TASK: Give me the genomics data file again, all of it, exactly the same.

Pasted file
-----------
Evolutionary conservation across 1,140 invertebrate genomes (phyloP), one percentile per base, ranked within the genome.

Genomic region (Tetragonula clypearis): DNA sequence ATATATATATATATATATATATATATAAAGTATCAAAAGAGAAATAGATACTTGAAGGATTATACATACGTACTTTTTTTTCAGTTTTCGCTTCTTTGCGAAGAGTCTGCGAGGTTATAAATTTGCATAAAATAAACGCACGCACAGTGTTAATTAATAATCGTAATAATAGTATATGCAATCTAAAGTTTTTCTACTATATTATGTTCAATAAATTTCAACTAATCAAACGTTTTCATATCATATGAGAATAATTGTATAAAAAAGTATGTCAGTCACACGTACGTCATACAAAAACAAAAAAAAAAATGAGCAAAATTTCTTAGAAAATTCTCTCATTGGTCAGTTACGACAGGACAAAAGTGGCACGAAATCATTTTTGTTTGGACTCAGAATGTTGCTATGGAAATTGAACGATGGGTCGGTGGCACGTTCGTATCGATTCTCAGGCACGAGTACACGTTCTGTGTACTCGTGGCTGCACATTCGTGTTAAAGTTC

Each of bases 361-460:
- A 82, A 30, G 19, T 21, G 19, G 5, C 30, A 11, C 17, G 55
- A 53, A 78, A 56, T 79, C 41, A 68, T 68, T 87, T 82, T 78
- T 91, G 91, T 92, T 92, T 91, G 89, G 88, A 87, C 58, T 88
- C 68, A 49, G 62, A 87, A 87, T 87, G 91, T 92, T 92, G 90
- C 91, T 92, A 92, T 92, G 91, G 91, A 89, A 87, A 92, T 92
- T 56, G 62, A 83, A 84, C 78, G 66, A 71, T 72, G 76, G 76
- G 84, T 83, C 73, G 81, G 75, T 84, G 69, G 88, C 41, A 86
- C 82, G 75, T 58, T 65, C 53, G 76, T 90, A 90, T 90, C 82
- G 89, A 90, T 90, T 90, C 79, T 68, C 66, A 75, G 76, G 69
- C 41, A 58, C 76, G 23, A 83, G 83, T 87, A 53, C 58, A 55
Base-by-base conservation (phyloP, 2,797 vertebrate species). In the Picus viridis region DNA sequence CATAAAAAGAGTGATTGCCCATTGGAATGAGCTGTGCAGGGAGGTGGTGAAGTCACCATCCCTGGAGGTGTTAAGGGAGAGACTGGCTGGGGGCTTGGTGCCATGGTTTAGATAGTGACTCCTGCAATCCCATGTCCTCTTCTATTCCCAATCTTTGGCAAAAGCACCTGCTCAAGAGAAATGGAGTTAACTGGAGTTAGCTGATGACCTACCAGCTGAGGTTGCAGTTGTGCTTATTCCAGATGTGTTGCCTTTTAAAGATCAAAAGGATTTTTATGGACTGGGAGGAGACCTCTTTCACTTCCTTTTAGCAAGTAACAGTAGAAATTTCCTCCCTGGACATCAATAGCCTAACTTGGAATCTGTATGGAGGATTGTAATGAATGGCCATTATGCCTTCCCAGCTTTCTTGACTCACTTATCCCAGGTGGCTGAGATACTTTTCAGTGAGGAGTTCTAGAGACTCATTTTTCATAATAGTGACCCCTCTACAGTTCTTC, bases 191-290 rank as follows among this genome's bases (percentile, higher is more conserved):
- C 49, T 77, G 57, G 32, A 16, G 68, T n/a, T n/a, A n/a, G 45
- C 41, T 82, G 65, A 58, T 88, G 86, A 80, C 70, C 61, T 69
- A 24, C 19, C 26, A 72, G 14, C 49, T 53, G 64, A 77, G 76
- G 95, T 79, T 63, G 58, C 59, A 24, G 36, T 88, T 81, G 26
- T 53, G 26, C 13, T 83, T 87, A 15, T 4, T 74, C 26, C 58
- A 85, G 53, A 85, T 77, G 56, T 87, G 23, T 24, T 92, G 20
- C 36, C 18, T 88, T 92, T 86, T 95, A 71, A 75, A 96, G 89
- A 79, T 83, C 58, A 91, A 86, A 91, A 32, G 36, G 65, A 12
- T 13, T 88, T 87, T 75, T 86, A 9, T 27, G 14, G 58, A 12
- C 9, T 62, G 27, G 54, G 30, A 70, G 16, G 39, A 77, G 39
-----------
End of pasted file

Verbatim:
Evolutionary conservation across 1,140 invertebrate genomes (phyloP), one percentile per base, ranked within the genome.

Genomic region (Tetragonula clypearis): DNA sequence ATATATATATATATATATATATATATAAAGTATCAAAAGAGAAATAGATACTTGAAGGATTATACATACGTACTTTTTTTTCAGTTTTCGCTTCTTTGCGAAGAGTCTGCGAGGTTATAAATTTGCATAAAATAAACGCACGCACAGTGTTAATTAATAATCGTAATAATAGTATATGCAATCTAAAGTTTTTCTACTATATTATGTTCAATAAATTTCAACTAATCAAACGTTTTCATATCATATGAGAATAATTGTATAAAAAAGTATGTCAGTCACACGTACGTCATACAAAAACAAAAAAAAAAATGAGCAAAATTTCTTAGAAAATTCTCTCATTGGTCAGTTACGACAGGACAAAAGTGGCACGAAATCATTTTTGTTTGGACTCAGAATGTTGCTATGGAAATTGAACGATGGGTCGGTGGCACGTTCGTATCGATTCTCAGGCACGAGTACACGTTCTGTGTACTCGTGGCTGCACATTCGTGTTAAAGTTC

Each of bases 361-460:
- A 82, A 30, G 19, T 21, G 19, G 5, C 30, A 11, C 17, G 55
- A 53, A 78, A 56, T 79, C 41, A 68, T 68, T 87, T 82, T 78
- T 91, G 91, T 92, T 92, T 91, G 89, G 88, A 87, C 58, T 88
- C 68, A 49, G 62, A 87, A 87, T 87, G 91, T 92, T 92, G 90
- C 91, T 92, A 92, T 92, G 91, G 91, A 89, A 87, A 92, T 92
- T 56, G 62, A 83, A 84, C 78, G 66, A 71, T 72, G 76, G 76
- G 84, T 83, C 73, G 81, G 75, T 84, G 69, G 88, C 41, A 86
- C 82, G 75, T 58, T 65, C 53, G 76, T 90, A 90, T 90, C 82
- G 89, A 90, T 90, T 90, C 79, T 68, C 66, A 75, G 76, G 69
- C 41, A 58, C 76, G 23, A 83, G 83, T 87, A 53, C 58, A 55
Base-by-base conservation (phyloP, 2,797 vertebrate species). In the Picus viridis region DNA sequence CATAAAAAGAGTGATTGCCCATTGGAATGAGCTGTGCAGGGAGGTGGTGAAGTCACCATCCCTGGAGGTGTTAAGGGAGAGACTGGCTGGGGGCTTGGTGCCATGGTTTAGATAGTGACTCCTGCAATCCCATGTCCTCTTCTATTCCCAATCTTTGGCAAAAGCACCTGCTCAAGAGAAATGGAGTTAACTGGAGTTAGCTGATGACCTACCAGCTGAGGTTGCAGTTGTGCTTATTCCAGATGTGTTGCCTTTTAAAGATCAAAAGGATTTTTATGGACTGGGAGGAGACCTCTTTCACTTCCTTTTAGCAAGTAACAGTAGAAATTTCCTCCCTGGACATCAATAGCCTAACTTGGAATCTGTATGGAGGATTGTAATGAATGGCCATTATGCCTTCCCAGCTTTCTTGACTCACTTATCCCAGGTGGCTGAGATACTTTTCAGTGAGGAGTTCTAGAGACTCATTTTTCATAATAGTGACCCCTCTACAGTTCTTC, bases 191-290 rank as follows among this genome's bases (percentile, higher is more conserved):
- C 49, T 77, G 57, G 32, A 16, G 68, T n/a, T n/a, A n/a, G 45
- C 41, T 82, G 65, A 58, T 88, G 86, A 80, C 70, C 61, T 69
- A 24, C 19, C 26, A 72, G 14, C 49, T 53, G 64, A 77, G 76
- G 95, T 79, T 63, G 58, C 59, A 24, G 36, T 88, T 81, G 26
- T 53, G 26, C 13, T 83, T 87, A 15, T 4, T 74, C 26, C 58
- A 85, G 53, A 85, T 77, G 56, T 87, G 23, T 24, T 92, G 20
- C 36, C 18, T 88, T 92, T 86, T 95, A 71, A 75, A 96, G 89
- A 79, T 83, C 58, A 91, A 86, A 91, A 32, G 36, G 65, A 12
- T 13, T 88, T 87, T 75, T 86, A 9, T 27, G 14, G 58, A 12
- C 9, T 62, G 27, G 54, G 30, A 70, G 16, G 39, A 77, G 39